(c) Although the punitive damages awarded are larger than the penalties authorized under the state’s merchandising practices act, this Court considers all three guideposts. The punitive damages awards assessed against Franklin and the dealership are not grossly excessive considering their intentional and flagrant trickery and deceit employed to target a financially vulnerable person, causing her to lose her means of transportation, subject her to suit and damage her credit.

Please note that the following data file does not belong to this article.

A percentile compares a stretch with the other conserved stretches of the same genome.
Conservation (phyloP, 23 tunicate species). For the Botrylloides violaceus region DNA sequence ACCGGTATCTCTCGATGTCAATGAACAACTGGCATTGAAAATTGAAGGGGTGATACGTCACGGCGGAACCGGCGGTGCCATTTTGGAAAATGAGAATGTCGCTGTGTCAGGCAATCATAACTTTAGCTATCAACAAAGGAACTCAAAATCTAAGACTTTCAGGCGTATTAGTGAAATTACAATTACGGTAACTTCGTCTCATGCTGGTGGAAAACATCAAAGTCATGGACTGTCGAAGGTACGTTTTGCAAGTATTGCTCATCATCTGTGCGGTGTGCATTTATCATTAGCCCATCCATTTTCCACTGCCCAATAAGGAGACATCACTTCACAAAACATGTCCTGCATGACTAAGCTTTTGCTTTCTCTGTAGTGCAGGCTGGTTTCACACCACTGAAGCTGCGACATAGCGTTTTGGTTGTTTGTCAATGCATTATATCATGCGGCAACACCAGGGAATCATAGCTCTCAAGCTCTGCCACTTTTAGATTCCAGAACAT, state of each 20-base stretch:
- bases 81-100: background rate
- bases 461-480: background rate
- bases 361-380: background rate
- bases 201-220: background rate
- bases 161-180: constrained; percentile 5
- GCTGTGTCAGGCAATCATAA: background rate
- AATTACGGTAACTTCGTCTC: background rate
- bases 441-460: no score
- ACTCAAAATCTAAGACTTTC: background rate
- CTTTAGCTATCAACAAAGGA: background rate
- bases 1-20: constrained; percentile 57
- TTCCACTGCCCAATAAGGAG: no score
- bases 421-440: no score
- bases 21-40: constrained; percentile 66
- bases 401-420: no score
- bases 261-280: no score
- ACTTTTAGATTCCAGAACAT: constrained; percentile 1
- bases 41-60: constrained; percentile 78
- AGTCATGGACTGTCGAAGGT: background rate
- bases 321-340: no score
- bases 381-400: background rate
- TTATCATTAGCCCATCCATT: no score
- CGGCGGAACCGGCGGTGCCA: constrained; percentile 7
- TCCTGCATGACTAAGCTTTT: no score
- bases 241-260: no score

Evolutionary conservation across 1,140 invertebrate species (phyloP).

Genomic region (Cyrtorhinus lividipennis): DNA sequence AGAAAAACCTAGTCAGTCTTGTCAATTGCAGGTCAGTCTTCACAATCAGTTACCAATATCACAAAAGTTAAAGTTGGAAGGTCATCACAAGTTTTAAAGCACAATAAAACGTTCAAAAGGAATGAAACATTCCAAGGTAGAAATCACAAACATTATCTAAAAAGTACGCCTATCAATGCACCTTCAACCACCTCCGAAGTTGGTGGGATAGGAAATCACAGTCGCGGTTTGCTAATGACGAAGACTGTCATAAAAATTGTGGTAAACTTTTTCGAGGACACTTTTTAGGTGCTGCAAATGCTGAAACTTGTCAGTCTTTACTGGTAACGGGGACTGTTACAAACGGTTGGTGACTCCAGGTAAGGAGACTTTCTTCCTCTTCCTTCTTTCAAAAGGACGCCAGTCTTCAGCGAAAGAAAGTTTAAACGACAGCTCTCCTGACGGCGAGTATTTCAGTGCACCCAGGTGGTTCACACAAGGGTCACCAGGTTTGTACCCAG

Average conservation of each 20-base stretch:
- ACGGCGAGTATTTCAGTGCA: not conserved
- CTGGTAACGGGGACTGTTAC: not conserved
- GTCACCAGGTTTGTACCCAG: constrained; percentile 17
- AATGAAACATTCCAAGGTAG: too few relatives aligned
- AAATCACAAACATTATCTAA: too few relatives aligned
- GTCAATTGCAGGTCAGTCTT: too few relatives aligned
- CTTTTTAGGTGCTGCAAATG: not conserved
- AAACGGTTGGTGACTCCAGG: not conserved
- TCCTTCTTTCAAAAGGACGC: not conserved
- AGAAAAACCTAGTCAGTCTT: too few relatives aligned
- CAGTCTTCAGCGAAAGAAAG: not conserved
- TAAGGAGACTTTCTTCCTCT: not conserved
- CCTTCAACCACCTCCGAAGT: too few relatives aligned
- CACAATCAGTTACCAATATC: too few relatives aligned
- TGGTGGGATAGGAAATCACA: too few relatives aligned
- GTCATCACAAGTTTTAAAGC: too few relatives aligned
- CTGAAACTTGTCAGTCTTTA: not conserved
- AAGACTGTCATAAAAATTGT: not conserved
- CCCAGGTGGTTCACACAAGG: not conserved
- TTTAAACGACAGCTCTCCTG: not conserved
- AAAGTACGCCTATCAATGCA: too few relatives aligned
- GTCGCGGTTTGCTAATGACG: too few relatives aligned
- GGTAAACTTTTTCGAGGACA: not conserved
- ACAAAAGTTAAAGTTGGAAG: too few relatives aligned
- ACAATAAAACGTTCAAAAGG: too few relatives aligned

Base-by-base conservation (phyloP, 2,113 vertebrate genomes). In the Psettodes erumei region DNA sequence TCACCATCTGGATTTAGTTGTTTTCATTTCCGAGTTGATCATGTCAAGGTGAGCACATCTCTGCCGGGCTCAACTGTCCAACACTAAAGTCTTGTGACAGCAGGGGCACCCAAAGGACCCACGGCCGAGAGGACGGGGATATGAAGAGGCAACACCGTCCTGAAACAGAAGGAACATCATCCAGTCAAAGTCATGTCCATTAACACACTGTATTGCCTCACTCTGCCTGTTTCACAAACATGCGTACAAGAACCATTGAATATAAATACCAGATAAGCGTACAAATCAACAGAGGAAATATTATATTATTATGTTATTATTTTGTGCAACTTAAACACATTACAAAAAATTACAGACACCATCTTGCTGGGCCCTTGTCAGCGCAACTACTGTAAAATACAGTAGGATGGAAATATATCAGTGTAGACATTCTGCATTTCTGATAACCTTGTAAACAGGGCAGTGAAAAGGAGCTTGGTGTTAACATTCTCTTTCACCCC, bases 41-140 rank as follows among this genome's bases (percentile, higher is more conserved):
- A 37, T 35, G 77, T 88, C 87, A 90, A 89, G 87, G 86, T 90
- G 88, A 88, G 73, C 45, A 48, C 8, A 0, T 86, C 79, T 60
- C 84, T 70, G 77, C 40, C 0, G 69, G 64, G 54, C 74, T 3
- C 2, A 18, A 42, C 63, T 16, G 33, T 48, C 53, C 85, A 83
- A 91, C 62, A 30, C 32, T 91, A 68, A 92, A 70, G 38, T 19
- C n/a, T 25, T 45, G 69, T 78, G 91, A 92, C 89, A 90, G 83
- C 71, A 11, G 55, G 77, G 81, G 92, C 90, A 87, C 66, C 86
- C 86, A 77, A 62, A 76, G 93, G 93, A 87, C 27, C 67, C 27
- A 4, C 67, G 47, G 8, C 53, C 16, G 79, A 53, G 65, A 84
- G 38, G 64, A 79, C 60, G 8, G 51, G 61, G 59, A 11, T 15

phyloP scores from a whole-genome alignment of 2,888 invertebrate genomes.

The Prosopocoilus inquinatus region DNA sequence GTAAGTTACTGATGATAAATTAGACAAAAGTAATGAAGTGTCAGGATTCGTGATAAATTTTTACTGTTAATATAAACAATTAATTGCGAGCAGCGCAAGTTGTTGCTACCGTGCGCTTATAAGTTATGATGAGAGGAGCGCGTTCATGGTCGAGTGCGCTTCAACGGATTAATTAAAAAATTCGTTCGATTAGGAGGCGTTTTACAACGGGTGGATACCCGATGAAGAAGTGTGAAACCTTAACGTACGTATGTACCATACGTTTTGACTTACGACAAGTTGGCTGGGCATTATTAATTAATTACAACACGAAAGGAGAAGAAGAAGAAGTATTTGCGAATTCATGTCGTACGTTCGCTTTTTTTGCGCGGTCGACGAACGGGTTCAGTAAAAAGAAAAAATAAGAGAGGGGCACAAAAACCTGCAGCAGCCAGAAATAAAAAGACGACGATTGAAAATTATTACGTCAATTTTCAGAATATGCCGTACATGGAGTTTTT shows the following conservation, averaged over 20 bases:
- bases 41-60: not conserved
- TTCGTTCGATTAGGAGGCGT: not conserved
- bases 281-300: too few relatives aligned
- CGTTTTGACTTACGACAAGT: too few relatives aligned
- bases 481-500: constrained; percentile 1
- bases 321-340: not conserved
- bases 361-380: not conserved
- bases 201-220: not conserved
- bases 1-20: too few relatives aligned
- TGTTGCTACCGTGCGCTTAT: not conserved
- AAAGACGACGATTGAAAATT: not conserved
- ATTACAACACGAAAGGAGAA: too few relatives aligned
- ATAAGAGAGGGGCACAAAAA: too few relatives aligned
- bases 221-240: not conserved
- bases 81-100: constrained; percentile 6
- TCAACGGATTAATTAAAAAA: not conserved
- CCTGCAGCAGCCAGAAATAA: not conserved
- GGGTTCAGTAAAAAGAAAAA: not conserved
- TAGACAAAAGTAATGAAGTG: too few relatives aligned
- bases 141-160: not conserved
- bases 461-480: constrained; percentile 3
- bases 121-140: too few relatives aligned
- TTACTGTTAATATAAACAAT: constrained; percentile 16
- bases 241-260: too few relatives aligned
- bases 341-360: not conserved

(3) Because Franklin and the dealership fail to demonstrate how the trial court’s order was vague or how it prejudiced them, the trial court did not abuse its discretion when it imposed discovery sanctions against them after they twice failed to appear for depositions. The trial court’s sanctions order was not vague or ambiguous because it specifically informed counsel what counsel could and could not do. It was clear that documents Franklin and the dealership produced during discovery could be admitted only as evidence against them. In addition, it limited counsel’s participation in jury selection to asking appropriate questions not otherwise asked and permitted counsel to cross-examine witnesses only about the issue of damages. Statements the court made at the pretrial conference made clear counsel would be allowed to make objections to evidence counsel believed was improper. Franklin and the dealership do not specify what their counsel would have done differently to prepare for trial or during trial had the trial court’s sanctions order been clearer, nor are they able to show prejudice.